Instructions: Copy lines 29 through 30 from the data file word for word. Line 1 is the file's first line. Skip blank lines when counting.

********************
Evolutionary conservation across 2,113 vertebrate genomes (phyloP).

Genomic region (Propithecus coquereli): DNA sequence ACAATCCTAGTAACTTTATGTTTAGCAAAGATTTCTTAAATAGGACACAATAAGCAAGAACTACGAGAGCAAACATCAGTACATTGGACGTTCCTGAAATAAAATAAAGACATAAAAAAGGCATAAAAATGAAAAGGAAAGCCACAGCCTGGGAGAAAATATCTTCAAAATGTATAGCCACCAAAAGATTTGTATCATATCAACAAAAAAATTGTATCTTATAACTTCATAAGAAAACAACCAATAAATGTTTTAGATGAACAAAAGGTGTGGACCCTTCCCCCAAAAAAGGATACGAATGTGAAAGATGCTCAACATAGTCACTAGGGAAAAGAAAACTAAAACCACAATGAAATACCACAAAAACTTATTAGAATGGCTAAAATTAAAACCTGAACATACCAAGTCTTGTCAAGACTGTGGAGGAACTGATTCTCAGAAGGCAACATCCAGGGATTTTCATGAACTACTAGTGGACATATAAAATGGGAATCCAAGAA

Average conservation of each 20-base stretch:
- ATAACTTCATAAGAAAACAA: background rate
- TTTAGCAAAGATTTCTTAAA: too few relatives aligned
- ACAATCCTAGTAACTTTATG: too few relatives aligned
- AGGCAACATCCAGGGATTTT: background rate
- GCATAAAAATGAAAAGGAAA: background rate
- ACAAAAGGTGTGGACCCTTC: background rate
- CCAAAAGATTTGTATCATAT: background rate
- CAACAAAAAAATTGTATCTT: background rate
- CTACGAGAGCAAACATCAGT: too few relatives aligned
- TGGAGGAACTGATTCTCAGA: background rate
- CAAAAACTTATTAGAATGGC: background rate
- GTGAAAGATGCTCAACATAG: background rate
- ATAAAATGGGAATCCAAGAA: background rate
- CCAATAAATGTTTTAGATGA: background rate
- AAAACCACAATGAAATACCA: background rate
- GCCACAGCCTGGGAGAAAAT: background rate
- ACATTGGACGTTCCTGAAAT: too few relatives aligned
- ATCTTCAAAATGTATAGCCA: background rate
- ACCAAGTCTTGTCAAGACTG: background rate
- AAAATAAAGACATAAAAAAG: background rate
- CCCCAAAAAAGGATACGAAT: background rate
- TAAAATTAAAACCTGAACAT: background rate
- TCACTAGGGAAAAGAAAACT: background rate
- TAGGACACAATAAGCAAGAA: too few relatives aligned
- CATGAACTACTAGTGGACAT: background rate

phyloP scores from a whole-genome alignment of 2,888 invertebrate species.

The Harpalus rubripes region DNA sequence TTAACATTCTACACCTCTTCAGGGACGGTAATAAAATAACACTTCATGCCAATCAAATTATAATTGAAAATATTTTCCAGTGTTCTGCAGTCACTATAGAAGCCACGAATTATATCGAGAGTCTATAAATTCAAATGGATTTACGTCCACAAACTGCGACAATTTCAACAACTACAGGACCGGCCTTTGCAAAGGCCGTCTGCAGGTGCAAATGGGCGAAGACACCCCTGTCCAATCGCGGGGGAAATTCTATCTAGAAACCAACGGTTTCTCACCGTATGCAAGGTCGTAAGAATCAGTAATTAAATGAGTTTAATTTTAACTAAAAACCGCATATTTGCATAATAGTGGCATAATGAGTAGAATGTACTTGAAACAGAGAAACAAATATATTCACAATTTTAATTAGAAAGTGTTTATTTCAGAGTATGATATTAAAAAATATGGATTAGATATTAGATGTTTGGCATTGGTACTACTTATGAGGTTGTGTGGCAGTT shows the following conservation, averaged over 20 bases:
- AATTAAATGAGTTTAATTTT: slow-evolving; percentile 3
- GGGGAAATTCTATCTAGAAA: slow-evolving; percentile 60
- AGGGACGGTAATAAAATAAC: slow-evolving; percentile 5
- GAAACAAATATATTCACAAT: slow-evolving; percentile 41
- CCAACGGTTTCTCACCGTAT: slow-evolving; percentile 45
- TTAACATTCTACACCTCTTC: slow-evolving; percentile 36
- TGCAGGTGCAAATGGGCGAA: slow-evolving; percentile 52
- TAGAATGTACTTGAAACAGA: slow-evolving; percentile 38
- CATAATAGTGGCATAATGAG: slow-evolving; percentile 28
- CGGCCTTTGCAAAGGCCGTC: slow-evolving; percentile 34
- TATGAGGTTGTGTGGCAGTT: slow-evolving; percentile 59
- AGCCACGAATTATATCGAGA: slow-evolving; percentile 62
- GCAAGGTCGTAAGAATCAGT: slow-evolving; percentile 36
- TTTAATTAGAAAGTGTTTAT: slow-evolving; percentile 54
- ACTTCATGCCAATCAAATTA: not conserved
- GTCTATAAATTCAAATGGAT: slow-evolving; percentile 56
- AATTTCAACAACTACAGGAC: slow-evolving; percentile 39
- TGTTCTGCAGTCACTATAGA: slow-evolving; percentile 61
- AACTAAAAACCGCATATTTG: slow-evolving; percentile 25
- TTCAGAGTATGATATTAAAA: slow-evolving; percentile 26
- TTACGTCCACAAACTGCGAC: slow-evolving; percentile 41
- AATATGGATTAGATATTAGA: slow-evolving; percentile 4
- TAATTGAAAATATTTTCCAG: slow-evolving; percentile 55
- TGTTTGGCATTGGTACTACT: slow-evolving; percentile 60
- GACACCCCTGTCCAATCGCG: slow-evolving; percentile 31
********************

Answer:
phyloP scores from a whole-genome alignment of 2,888 invertebrate species.

The Harpalus rubripes region DNA sequence TTAACATTCTACACCTCTTCAGGGACGGTAATAAAATAACACTTCATGCCAATCAAATTATAATTGAAAATATTTTCCAGTGTTCTGCAGTCACTATAGAAGCCACGAATTATATCGAGAGTCTATAAATTCAAATGGATTTACGTCCACAAACTGCGACAATTTCAACAACTACAGGACCGGCCTTTGCAAAGGCCGTCTGCAGGTGCAAATGGGCGAAGACACCCCTGTCCAATCGCGGGGGAAATTCTATCTAGAAACCAACGGTTTCTCACCGTATGCAAGGTCGTAAGAATCAGTAATTAAATGAGTTTAATTTTAACTAAAAACCGCATATTTGCATAATAGTGGCATAATGAGTAGAATGTACTTGAAACAGAGAAACAAATATATTCACAATTTTAATTAGAAAGTGTTTATTTCAGAGTATGATATTAAAAAATATGGATTAGATATTAGATGTTTGGCATTGGTACTACTTATGAGGTTGTGTGGCAGTT shows the following conservation, averaged over 20 bases: